Bonds are debt securities that are usually issued by governments and corporations looking to raise capital for various projects. When governments issue bonds, they use them to fund public-interest projects. However, corporations tend to use the money raised to run their businesses for a profit.
Bonds vary in the way they work and build value. But they usually protect the capital, thus making them an excellent option for investors who have a low appetite for risk. Generally, the higher the quality of a bond, the lower the interest rate it offers and vice versa. Also, bonds with shorter maturity periods will offer lower interest rates since there is less risk associated with owning them.
Savings bonds are popular because they are usually backed by the full faith and credit of the U.S. government.
If you are interested in investing in these bonds, it would help to learn what your options are and how to calculate an approximate value on a savings bond.
Read More: Difference Between Stocks & Bonds
How Savings Bonds Work
The U.S. Department of Treasury issues savings bonds to raise money for its government projects. And while they are subject to federal taxes, they are exempt from local and state taxes, thus reducing your tax liability.
For Series I bonds, the interest rate is usually adjusted for inflation. Its interest rate is a combination of a fixed rate given at the time of issuance and an inflation rate adjusted twice yearly.
However, for current Series EE bonds, the rate is fixed at the time the bonds are issued, and they are usually issued at half of their face value. And then, they double in face value when 20 years of maturity pass.
You can buy the savings bonds electronically through the Treasury Direct website. You cannot resell these bonds in the secondary market. When you redeem a savings bond, you will receive the monthly interest income accrued, in addition to your principal.
You can redeem the bond early if you choose. But if you do so before five years have elapsed, you will lose three months of interest income.
Read More: Advantages & Disadvantages of Government Bonds
How to Calculate Savings Bonds Values Without Serial Numbers
Serial numbers on bonds are worth knowing because they can help you replace them when you lose them or they get damaged. In addition, they come in handy if you need to determine if they have been cashed or some payments are still due to you. However, you don’t need the number to calculate the savings bond value if you want to redeem it.
Below are tips on performing these calculations. Most concern paper bonds.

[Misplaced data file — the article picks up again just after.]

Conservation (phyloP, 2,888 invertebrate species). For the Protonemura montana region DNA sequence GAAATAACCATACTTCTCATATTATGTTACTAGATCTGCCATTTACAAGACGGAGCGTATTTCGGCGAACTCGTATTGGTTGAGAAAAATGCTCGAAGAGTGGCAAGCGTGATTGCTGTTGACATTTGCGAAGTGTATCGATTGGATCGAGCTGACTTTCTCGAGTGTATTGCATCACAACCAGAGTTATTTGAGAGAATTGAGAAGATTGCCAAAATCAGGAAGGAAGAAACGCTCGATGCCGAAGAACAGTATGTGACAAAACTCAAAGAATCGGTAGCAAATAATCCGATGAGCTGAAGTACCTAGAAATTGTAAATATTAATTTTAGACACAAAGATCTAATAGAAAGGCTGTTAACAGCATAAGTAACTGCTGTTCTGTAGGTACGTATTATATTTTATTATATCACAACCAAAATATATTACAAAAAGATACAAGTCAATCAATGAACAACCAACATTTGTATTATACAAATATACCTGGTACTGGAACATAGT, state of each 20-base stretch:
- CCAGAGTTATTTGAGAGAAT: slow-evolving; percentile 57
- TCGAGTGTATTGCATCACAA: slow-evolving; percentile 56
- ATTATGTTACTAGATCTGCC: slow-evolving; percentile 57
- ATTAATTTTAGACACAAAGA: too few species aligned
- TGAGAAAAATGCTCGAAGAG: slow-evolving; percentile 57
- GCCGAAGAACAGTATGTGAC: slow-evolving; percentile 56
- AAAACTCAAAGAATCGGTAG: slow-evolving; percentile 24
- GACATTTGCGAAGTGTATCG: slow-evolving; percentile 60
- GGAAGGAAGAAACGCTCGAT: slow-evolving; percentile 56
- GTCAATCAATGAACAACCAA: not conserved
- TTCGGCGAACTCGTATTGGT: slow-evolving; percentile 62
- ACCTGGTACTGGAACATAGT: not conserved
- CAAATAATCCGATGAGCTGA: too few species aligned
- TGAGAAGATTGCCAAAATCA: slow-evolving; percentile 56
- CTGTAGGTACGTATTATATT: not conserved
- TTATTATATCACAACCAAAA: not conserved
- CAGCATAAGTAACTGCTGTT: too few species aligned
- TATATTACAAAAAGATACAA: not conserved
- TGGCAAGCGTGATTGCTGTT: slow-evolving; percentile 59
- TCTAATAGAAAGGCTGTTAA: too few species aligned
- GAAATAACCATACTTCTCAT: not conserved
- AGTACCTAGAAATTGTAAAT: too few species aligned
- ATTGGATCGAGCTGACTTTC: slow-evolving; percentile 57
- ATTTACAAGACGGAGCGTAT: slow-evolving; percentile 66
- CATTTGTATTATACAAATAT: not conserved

- Find your bonds. Find all your paper bonds. If you don’t have them anymore, use the serial numbers to look them up.
- Note the denominations. Determine and note down your paper bonds’ denomination, which could be anywhere up to $10,000. This limit represents the maximum value of savings bonds you can invest in per year per series.
- Note the issue dates. Determine and note down the issue date of the bond, which must be written in a MM/YYYY format. For example, if your bond was issued in April of 2020, you will write it as 04/2020.
- Note the series categories. Determine and note down the series category under which your paper bond falls. The chances are high that it is either a series EE or a series I bond. But you may also have savings notes or series E bonds whose values you may want to investigate to determine if some money is due to you.
- Determine if you want to store the information. If you want to store your savings bond information, you can also include your serial number. That way, the system will save that information so you can use it for future reference.
- Choose the date. Determine the date on which you want to determine the savings bond value using the MM/YYYY format. For example, if you want to estimate your paper bond’s value as of January 2022, you should note it as 01/2022.
- Calculate. Include all the relevant details on the savings bond calculator on the TreasuryDirect.Gov website and press “calculate.” It will provide you with an approximate value on a savings bond.
Example of Savings Bond Calculation
Suppose you invested $5,000 in an EE series bond issued in April 2015 and want to know its estimated value as of January 2020. In that case, when you include the relevant details, you will discover that your bond is worth $2,526, and it has earned $26 worth of interest.
On the other hand, for a series I bond worth $10,000 issued in April 2000, the estimated value as of January 2022 is $33,508.
The Treasury Department’s online calculator enables you to calculate several savings bonds values and view their estimated value on one page. So, you can compare your investments to see how much money is due to you in total if you were to redeem your bonds at the current time.
- Enter the issue date using the month and year as in 07/1999 for July 1999.
- You can calculate the value of several bonds, one after the other, and the results for all the bonds will remain listed on the screen. If you are not sure of the bond issue date, use this feature to calculate the savings bond value over a range of months.
- Series E and EE bonds are sold for one-half of the denomination value. For example, a $500 series EE bonds costs $250 and will grow in value from the initial cost. Unless the bond is close to 20 years old, the calculated value of an EE bond will be less than the denomination value.
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